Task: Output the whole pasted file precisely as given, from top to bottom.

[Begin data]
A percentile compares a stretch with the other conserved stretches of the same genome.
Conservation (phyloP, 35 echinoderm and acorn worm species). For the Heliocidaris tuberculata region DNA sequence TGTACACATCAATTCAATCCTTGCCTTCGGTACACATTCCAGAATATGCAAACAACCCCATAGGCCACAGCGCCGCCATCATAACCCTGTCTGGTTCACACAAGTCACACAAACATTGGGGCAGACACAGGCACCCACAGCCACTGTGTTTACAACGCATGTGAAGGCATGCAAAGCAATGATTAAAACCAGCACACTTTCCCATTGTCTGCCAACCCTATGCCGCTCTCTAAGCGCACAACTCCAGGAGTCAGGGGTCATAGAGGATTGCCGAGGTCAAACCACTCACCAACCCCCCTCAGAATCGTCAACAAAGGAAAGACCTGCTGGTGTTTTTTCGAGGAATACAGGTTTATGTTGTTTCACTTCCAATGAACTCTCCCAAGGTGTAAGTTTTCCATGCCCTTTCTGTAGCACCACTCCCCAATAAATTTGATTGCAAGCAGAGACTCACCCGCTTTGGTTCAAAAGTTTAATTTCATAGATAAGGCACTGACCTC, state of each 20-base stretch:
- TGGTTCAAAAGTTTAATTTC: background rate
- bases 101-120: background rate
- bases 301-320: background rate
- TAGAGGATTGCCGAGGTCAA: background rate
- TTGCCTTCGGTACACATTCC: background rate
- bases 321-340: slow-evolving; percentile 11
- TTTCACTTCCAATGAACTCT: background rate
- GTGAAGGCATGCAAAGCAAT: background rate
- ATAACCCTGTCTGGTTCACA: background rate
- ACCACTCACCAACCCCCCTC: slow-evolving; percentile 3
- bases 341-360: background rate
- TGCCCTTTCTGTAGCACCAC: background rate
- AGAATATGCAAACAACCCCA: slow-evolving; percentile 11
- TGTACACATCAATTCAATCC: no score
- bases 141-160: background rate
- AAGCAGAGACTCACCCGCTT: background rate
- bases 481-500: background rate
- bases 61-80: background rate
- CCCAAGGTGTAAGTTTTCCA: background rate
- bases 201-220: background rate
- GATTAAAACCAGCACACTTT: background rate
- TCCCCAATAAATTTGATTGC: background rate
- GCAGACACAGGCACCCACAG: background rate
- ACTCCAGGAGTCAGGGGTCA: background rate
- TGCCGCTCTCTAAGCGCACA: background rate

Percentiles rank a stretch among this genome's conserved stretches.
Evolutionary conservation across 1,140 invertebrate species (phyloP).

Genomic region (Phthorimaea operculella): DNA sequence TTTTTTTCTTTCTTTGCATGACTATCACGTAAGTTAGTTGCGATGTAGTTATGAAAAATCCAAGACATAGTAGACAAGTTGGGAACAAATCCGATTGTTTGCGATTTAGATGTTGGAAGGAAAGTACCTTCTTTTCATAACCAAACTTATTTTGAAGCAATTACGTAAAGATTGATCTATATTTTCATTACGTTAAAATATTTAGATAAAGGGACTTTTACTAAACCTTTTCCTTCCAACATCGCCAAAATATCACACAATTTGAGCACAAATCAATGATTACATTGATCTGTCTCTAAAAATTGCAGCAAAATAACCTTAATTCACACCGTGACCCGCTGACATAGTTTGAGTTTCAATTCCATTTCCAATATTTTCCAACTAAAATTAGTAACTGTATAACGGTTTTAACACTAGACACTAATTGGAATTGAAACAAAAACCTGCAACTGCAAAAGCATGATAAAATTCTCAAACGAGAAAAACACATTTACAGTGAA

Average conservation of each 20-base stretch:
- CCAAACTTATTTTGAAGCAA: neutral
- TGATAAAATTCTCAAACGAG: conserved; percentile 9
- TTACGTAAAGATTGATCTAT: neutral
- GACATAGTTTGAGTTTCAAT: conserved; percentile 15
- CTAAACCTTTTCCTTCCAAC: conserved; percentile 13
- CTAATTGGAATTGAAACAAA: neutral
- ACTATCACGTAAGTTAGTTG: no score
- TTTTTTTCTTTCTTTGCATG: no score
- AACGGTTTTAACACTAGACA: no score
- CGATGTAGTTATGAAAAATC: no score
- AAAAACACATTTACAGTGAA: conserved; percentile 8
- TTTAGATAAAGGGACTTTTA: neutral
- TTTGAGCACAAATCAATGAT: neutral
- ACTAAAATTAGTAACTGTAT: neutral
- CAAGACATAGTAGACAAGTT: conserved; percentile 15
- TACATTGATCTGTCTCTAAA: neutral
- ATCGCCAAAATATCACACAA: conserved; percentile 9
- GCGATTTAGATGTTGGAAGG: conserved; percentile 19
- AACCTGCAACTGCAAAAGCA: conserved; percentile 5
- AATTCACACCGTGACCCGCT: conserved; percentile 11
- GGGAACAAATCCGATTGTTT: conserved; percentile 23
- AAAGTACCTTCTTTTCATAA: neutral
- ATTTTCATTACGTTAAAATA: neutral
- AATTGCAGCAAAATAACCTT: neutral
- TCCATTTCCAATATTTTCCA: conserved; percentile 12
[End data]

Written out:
A percentile compares a stretch with the other conserved stretches of the same genome.
Conservation (phyloP, 35 echinoderm and acorn worm species). For the Heliocidaris tuberculata region DNA sequence TGTACACATCAATTCAATCCTTGCCTTCGGTACACATTCCAGAATATGCAAACAACCCCATAGGCCACAGCGCCGCCATCATAACCCTGTCTGGTTCACACAAGTCACACAAACATTGGGGCAGACACAGGCACCCACAGCCACTGTGTTTACAACGCATGTGAAGGCATGCAAAGCAATGATTAAAACCAGCACACTTTCCCATTGTCTGCCAACCCTATGCCGCTCTCTAAGCGCACAACTCCAGGAGTCAGGGGTCATAGAGGATTGCCGAGGTCAAACCACTCACCAACCCCCCTCAGAATCGTCAACAAAGGAAAGACCTGCTGGTGTTTTTTCGAGGAATACAGGTTTATGTTGTTTCACTTCCAATGAACTCTCCCAAGGTGTAAGTTTTCCATGCCCTTTCTGTAGCACCACTCCCCAATAAATTTGATTGCAAGCAGAGACTCACCCGCTTTGGTTCAAAAGTTTAATTTCATAGATAAGGCACTGACCTC, state of each 20-base stretch:
- TGGTTCAAAAGTTTAATTTC: background rate
- bases 101-120: background rate
- bases 301-320: background rate
- TAGAGGATTGCCGAGGTCAA: background rate
- TTGCCTTCGGTACACATTCC: background rate
- bases 321-340: slow-evolving; percentile 11
- TTTCACTTCCAATGAACTCT: background rate
- GTGAAGGCATGCAAAGCAAT: background rate
- ATAACCCTGTCTGGTTCACA: background rate
- ACCACTCACCAACCCCCCTC: slow-evolving; percentile 3
- bases 341-360: background rate
- TGCCCTTTCTGTAGCACCAC: background rate
- AGAATATGCAAACAACCCCA: slow-evolving; percentile 11
- TGTACACATCAATTCAATCC: no score
- bases 141-160: background rate
- AAGCAGAGACTCACCCGCTT: background rate
- bases 481-500: background rate
- bases 61-80: background rate
- CCCAAGGTGTAAGTTTTCCA: background rate
- bases 201-220: background rate
- GATTAAAACCAGCACACTTT: background rate
- TCCCCAATAAATTTGATTGC: background rate
- GCAGACACAGGCACCCACAG: background rate
- ACTCCAGGAGTCAGGGGTCA: background rate
- TGCCGCTCTCTAAGCGCACA: background rate

Percentiles rank a stretch among this genome's conserved stretches.
Evolutionary conservation across 1,140 invertebrate species (phyloP).

Genomic region (Phthorimaea operculella): DNA sequence TTTTTTTCTTTCTTTGCATGACTATCACGTAAGTTAGTTGCGATGTAGTTATGAAAAATCCAAGACATAGTAGACAAGTTGGGAACAAATCCGATTGTTTGCGATTTAGATGTTGGAAGGAAAGTACCTTCTTTTCATAACCAAACTTATTTTGAAGCAATTACGTAAAGATTGATCTATATTTTCATTACGTTAAAATATTTAGATAAAGGGACTTTTACTAAACCTTTTCCTTCCAACATCGCCAAAATATCACACAATTTGAGCACAAATCAATGATTACATTGATCTGTCTCTAAAAATTGCAGCAAAATAACCTTAATTCACACCGTGACCCGCTGACATAGTTTGAGTTTCAATTCCATTTCCAATATTTTCCAACTAAAATTAGTAACTGTATAACGGTTTTAACACTAGACACTAATTGGAATTGAAACAAAAACCTGCAACTGCAAAAGCATGATAAAATTCTCAAACGAGAAAAACACATTTACAGTGAA

Average conservation of each 20-base stretch:
- CCAAACTTATTTTGAAGCAA: neutral
- TGATAAAATTCTCAAACGAG: conserved; percentile 9
- TTACGTAAAGATTGATCTAT: neutral
- GACATAGTTTGAGTTTCAAT: conserved; percentile 15
- CTAAACCTTTTCCTTCCAAC: conserved; percentile 13
- CTAATTGGAATTGAAACAAA: neutral
- ACTATCACGTAAGTTAGTTG: no score
- TTTTTTTCTTTCTTTGCATG: no score
- AACGGTTTTAACACTAGACA: no score
- CGATGTAGTTATGAAAAATC: no score
- AAAAACACATTTACAGTGAA: conserved; percentile 8
- TTTAGATAAAGGGACTTTTA: neutral
- TTTGAGCACAAATCAATGAT: neutral
- ACTAAAATTAGTAACTGTAT: neutral
- CAAGACATAGTAGACAAGTT: conserved; percentile 15
- TACATTGATCTGTCTCTAAA: neutral
- ATCGCCAAAATATCACACAA: conserved; percentile 9
- GCGATTTAGATGTTGGAAGG: conserved; percentile 19
- AACCTGCAACTGCAAAAGCA: conserved; percentile 5
- AATTCACACCGTGACCCGCT: conserved; percentile 11
- GGGAACAAATCCGATTGTTT: conserved; percentile 23
- AAAGTACCTTCTTTTCATAA: neutral
- ATTTTCATTACGTTAAAATA: neutral
- AATTGCAGCAAAATAACCTT: neutral
- TCCATTTCCAATATTTTCCA: conserved; percentile 12